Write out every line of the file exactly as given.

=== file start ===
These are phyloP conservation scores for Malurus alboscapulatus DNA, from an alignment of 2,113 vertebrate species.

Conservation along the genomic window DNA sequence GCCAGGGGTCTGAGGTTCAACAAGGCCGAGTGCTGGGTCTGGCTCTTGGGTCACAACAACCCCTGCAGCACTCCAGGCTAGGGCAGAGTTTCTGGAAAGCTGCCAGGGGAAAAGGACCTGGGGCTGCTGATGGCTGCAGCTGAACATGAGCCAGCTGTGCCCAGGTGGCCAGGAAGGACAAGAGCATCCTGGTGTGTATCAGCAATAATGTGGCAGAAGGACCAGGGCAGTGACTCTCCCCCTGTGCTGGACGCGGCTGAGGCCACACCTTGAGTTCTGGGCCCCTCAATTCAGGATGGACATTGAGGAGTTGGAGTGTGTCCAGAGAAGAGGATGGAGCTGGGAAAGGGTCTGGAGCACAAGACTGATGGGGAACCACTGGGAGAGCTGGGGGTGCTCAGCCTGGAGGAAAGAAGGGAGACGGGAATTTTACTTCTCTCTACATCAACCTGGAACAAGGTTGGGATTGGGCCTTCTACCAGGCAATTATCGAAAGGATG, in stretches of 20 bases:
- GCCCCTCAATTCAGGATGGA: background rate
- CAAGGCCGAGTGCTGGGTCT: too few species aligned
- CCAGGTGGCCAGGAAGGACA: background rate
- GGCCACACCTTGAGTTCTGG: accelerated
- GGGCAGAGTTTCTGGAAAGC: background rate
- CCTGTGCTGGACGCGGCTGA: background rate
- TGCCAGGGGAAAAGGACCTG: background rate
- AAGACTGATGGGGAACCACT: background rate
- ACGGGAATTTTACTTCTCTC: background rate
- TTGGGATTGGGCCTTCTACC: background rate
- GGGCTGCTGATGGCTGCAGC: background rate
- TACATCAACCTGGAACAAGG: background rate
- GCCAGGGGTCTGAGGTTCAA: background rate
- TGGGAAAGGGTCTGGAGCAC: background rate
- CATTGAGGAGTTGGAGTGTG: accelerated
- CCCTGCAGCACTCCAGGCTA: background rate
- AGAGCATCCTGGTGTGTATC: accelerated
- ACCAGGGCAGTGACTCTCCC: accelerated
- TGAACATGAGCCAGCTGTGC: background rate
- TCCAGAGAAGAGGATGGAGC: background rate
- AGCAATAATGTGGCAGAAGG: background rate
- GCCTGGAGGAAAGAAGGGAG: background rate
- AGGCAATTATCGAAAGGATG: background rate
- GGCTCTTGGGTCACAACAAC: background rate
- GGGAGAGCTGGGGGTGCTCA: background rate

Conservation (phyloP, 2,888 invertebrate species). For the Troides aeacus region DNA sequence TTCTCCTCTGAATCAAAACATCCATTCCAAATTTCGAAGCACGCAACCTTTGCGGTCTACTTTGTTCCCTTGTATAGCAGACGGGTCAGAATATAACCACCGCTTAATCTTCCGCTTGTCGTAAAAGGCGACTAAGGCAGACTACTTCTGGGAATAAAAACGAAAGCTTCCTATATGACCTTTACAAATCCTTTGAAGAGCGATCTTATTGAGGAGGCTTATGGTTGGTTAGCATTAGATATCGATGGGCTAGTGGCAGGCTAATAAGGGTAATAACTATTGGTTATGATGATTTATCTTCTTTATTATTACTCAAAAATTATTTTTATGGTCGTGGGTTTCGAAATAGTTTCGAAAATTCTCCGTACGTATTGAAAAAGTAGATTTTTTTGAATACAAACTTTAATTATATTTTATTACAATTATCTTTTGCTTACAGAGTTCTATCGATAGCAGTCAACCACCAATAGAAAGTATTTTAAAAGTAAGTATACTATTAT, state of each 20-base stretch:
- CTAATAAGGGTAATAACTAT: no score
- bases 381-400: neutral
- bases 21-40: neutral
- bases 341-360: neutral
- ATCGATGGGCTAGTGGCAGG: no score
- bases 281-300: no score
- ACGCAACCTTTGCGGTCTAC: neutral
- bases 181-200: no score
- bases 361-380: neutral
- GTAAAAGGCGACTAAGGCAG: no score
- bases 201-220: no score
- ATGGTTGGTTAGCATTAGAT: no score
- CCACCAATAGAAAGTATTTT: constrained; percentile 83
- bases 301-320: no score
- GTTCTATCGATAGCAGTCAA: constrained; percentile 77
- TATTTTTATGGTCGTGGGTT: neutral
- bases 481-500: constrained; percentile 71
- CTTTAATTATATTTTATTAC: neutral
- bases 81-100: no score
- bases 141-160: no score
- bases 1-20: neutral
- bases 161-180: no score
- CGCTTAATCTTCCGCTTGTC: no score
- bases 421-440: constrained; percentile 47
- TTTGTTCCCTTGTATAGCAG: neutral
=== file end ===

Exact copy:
These are phyloP conservation scores for Malurus alboscapulatus DNA, from an alignment of 2,113 vertebrate species.

Conservation along the genomic window DNA sequence GCCAGGGGTCTGAGGTTCAACAAGGCCGAGTGCTGGGTCTGGCTCTTGGGTCACAACAACCCCTGCAGCACTCCAGGCTAGGGCAGAGTTTCTGGAAAGCTGCCAGGGGAAAAGGACCTGGGGCTGCTGATGGCTGCAGCTGAACATGAGCCAGCTGTGCCCAGGTGGCCAGGAAGGACAAGAGCATCCTGGTGTGTATCAGCAATAATGTGGCAGAAGGACCAGGGCAGTGACTCTCCCCCTGTGCTGGACGCGGCTGAGGCCACACCTTGAGTTCTGGGCCCCTCAATTCAGGATGGACATTGAGGAGTTGGAGTGTGTCCAGAGAAGAGGATGGAGCTGGGAAAGGGTCTGGAGCACAAGACTGATGGGGAACCACTGGGAGAGCTGGGGGTGCTCAGCCTGGAGGAAAGAAGGGAGACGGGAATTTTACTTCTCTCTACATCAACCTGGAACAAGGTTGGGATTGGGCCTTCTACCAGGCAATTATCGAAAGGATG, in stretches of 20 bases:
- GCCCCTCAATTCAGGATGGA: background rate
- CAAGGCCGAGTGCTGGGTCT: too few species aligned
- CCAGGTGGCCAGGAAGGACA: background rate
- GGCCACACCTTGAGTTCTGG: accelerated
- GGGCAGAGTTTCTGGAAAGC: background rate
- CCTGTGCTGGACGCGGCTGA: background rate
- TGCCAGGGGAAAAGGACCTG: background rate
- AAGACTGATGGGGAACCACT: background rate
- ACGGGAATTTTACTTCTCTC: background rate
- TTGGGATTGGGCCTTCTACC: background rate
- GGGCTGCTGATGGCTGCAGC: background rate
- TACATCAACCTGGAACAAGG: background rate
- GCCAGGGGTCTGAGGTTCAA: background rate
- TGGGAAAGGGTCTGGAGCAC: background rate
- CATTGAGGAGTTGGAGTGTG: accelerated
- CCCTGCAGCACTCCAGGCTA: background rate
- AGAGCATCCTGGTGTGTATC: accelerated
- ACCAGGGCAGTGACTCTCCC: accelerated
- TGAACATGAGCCAGCTGTGC: background rate
- TCCAGAGAAGAGGATGGAGC: background rate
- AGCAATAATGTGGCAGAAGG: background rate
- GCCTGGAGGAAAGAAGGGAG: background rate
- AGGCAATTATCGAAAGGATG: background rate
- GGCTCTTGGGTCACAACAAC: background rate
- GGGAGAGCTGGGGGTGCTCA: background rate

Conservation (phyloP, 2,888 invertebrate species). For the Troides aeacus region DNA sequence TTCTCCTCTGAATCAAAACATCCATTCCAAATTTCGAAGCACGCAACCTTTGCGGTCTACTTTGTTCCCTTGTATAGCAGACGGGTCAGAATATAACCACCGCTTAATCTTCCGCTTGTCGTAAAAGGCGACTAAGGCAGACTACTTCTGGGAATAAAAACGAAAGCTTCCTATATGACCTTTACAAATCCTTTGAAGAGCGATCTTATTGAGGAGGCTTATGGTTGGTTAGCATTAGATATCGATGGGCTAGTGGCAGGCTAATAAGGGTAATAACTATTGGTTATGATGATTTATCTTCTTTATTATTACTCAAAAATTATTTTTATGGTCGTGGGTTTCGAAATAGTTTCGAAAATTCTCCGTACGTATTGAAAAAGTAGATTTTTTTGAATACAAACTTTAATTATATTTTATTACAATTATCTTTTGCTTACAGAGTTCTATCGATAGCAGTCAACCACCAATAGAAAGTATTTTAAAAGTAAGTATACTATTAT, state of each 20-base stretch:
- CTAATAAGGGTAATAACTAT: no score
- bases 381-400: neutral
- bases 21-40: neutral
- bases 341-360: neutral
- ATCGATGGGCTAGTGGCAGG: no score
- bases 281-300: no score
- ACGCAACCTTTGCGGTCTAC: neutral
- bases 181-200: no score
- bases 361-380: neutral
- GTAAAAGGCGACTAAGGCAG: no score
- bases 201-220: no score
- ATGGTTGGTTAGCATTAGAT: no score
- CCACCAATAGAAAGTATTTT: constrained; percentile 83
- bases 301-320: no score
- GTTCTATCGATAGCAGTCAA: constrained; percentile 77
- TATTTTTATGGTCGTGGGTT: neutral
- bases 481-500: constrained; percentile 71
- CTTTAATTATATTTTATTAC: neutral
- bases 81-100: no score
- bases 141-160: no score
- bases 1-20: neutral
- bases 161-180: no score
- CGCTTAATCTTCCGCTTGTC: no score
- bases 421-440: constrained; percentile 47
- TTTGTTCCCTTGTATAGCAG: neutral